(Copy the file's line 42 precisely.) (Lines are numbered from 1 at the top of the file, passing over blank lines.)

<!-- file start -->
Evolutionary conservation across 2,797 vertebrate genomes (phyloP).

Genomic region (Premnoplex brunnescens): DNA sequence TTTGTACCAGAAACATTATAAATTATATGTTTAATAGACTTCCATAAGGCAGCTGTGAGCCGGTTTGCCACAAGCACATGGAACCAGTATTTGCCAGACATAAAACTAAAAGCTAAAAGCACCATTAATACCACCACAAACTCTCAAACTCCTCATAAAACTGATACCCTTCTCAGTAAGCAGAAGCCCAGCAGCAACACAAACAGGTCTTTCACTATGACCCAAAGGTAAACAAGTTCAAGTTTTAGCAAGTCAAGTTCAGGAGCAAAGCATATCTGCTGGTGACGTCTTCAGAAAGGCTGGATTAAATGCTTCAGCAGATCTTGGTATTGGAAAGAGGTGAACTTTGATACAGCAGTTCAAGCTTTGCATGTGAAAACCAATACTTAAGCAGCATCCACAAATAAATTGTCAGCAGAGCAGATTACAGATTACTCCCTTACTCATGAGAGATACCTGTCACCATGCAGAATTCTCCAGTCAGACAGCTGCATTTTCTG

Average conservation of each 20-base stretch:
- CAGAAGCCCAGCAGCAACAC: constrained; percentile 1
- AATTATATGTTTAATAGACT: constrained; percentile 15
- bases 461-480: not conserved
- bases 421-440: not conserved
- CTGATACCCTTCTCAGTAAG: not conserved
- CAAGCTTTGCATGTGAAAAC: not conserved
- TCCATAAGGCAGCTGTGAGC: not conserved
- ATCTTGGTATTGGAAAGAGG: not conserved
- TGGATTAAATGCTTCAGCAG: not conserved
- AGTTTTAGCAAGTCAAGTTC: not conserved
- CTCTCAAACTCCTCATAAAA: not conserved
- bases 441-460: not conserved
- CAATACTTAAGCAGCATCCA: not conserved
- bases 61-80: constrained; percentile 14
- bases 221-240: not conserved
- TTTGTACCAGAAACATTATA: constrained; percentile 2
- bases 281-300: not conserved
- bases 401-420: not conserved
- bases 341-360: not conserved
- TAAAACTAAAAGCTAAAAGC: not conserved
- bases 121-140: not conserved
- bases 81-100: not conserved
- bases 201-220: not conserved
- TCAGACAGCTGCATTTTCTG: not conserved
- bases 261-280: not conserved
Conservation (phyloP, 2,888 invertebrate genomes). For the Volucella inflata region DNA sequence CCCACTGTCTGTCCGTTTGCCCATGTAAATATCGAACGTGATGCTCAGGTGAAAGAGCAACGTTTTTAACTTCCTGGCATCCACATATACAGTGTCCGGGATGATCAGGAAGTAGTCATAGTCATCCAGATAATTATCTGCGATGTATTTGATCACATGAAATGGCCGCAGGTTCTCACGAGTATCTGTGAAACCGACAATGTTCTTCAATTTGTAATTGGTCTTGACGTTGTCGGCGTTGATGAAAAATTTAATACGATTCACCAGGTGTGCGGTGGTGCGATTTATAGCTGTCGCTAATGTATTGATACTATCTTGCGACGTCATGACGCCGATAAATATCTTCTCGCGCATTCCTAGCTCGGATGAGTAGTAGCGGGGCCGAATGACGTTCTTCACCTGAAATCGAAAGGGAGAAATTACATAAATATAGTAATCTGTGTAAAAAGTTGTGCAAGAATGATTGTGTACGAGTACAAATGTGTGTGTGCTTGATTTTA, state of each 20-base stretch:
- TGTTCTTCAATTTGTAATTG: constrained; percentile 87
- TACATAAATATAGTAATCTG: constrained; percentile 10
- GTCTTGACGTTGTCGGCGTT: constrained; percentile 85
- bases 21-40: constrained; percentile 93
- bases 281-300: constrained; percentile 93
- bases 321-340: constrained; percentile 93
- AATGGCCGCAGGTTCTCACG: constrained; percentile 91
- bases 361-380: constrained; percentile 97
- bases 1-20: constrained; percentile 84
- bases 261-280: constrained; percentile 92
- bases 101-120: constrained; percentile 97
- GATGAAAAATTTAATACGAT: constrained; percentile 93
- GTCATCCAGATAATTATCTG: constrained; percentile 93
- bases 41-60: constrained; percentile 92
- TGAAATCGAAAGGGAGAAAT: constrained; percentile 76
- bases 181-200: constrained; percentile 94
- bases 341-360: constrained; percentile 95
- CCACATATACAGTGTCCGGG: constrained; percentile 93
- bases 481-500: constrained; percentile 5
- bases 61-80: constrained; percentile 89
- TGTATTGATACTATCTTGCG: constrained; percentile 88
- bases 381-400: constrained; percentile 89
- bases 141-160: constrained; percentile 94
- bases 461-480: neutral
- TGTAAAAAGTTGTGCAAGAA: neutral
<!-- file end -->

- GTCATCCAGATAATTATCTG: constrained; percentile 93